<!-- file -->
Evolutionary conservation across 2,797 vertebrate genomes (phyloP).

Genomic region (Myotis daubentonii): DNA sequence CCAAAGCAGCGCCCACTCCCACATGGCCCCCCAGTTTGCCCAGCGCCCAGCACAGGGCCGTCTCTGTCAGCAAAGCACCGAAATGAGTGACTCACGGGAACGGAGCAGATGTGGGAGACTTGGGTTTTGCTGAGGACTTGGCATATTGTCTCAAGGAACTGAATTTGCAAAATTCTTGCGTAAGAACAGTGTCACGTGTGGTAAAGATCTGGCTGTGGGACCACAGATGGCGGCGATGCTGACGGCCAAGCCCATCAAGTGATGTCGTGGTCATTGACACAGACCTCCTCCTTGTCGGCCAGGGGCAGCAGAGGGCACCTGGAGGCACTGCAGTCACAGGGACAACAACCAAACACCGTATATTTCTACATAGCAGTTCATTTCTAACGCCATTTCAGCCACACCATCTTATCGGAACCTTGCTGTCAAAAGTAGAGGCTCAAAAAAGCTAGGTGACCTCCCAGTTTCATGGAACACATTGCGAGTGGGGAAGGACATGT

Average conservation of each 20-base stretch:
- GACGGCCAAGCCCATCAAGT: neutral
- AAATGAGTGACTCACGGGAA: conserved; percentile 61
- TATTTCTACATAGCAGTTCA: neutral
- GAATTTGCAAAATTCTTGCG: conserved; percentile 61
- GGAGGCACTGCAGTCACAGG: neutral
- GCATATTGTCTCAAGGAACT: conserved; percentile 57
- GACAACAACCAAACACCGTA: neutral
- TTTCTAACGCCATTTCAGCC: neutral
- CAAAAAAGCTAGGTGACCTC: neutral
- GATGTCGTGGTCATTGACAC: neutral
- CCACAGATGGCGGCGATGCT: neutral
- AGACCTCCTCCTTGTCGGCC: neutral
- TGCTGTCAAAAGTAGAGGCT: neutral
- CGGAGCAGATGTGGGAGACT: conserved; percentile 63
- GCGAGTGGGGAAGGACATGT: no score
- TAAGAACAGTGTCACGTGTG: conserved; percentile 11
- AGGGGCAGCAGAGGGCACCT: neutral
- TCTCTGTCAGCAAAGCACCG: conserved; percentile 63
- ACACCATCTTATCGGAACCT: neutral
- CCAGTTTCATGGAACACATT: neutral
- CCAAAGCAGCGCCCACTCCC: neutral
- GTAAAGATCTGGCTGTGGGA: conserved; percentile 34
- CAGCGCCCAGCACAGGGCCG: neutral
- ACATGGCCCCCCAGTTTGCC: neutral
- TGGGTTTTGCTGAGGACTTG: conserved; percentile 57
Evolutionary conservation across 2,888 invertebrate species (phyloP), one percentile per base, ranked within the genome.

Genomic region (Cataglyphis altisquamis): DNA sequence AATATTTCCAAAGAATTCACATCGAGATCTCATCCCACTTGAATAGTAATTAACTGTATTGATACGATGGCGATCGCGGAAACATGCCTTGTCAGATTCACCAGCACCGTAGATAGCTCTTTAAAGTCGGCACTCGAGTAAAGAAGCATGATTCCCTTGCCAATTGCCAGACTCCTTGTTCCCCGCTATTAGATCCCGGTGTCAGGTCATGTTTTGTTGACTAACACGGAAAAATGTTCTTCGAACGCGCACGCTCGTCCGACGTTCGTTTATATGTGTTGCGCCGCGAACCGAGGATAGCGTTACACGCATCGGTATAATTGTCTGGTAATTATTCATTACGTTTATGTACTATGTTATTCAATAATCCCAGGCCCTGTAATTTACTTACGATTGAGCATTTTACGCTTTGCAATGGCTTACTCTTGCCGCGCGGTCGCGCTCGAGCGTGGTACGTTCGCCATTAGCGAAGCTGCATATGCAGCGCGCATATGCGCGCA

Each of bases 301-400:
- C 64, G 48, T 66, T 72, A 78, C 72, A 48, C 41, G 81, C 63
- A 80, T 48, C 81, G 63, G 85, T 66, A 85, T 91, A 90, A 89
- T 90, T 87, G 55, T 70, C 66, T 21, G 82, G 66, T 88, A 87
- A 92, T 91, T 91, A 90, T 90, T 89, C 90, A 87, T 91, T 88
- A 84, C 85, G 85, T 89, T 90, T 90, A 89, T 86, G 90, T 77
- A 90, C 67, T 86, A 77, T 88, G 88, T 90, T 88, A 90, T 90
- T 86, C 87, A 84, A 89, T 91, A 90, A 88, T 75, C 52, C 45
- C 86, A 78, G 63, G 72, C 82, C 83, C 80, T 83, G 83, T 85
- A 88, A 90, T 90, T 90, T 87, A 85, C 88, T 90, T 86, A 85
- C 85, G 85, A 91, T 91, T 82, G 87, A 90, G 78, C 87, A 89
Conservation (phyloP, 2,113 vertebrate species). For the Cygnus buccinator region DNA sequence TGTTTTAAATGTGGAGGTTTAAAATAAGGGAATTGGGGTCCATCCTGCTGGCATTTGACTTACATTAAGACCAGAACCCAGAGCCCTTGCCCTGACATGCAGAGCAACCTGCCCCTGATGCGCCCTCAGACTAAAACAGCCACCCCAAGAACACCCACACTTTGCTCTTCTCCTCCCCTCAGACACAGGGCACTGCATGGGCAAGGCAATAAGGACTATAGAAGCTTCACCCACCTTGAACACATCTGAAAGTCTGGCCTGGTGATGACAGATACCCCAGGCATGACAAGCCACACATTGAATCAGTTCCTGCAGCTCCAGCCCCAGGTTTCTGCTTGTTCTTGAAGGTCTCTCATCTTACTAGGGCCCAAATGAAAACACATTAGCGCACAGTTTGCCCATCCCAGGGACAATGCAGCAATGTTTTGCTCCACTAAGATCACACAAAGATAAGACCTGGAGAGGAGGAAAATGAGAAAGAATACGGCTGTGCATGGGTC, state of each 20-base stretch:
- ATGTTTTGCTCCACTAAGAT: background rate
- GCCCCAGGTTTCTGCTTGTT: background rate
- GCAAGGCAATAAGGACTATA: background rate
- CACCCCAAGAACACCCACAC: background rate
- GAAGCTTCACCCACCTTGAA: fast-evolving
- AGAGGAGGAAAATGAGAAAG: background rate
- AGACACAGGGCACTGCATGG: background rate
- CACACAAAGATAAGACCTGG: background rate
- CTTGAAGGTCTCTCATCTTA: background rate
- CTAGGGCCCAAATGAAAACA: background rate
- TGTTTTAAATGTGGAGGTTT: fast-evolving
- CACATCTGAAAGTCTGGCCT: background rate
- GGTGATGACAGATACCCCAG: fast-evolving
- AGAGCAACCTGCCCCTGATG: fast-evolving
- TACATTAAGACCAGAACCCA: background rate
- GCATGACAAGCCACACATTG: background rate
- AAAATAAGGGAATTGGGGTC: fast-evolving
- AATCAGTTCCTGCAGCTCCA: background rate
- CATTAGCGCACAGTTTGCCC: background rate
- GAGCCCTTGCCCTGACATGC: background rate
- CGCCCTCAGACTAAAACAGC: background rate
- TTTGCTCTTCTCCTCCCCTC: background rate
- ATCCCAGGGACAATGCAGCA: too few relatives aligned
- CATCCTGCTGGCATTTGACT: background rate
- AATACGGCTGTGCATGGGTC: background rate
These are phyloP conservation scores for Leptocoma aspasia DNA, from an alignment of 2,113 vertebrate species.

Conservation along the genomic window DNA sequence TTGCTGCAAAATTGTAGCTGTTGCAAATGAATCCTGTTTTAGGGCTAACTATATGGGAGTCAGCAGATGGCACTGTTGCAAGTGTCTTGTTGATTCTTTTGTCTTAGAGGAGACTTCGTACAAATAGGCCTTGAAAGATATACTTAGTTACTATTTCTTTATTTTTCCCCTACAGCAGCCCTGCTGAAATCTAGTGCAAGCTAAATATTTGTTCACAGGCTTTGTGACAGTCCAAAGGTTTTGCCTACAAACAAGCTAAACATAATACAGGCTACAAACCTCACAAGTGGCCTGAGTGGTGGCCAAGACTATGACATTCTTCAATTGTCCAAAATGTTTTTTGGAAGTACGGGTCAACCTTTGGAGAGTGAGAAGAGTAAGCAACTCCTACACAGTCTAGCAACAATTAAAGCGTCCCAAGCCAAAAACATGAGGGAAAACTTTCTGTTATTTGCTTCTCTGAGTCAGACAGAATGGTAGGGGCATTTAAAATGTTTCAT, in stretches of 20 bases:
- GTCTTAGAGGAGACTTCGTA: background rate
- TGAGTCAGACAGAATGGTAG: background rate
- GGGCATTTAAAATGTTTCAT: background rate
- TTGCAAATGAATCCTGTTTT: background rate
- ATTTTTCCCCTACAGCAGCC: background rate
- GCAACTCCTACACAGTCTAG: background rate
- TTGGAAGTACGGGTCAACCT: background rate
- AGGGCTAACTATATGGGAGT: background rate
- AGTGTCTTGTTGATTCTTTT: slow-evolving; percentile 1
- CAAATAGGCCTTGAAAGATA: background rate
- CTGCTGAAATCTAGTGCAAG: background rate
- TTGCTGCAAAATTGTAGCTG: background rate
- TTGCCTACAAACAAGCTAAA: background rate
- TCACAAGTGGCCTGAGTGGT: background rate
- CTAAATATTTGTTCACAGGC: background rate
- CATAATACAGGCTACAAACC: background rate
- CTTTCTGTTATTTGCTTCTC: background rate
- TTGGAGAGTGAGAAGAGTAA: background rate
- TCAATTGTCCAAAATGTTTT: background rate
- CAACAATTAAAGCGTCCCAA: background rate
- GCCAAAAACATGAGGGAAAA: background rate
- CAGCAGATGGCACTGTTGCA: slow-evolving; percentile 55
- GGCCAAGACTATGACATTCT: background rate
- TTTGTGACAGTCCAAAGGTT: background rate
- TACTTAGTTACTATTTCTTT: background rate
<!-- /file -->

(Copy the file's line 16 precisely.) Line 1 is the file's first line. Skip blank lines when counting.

- TGCTGTCAAAAGTAGAGGCT: neutral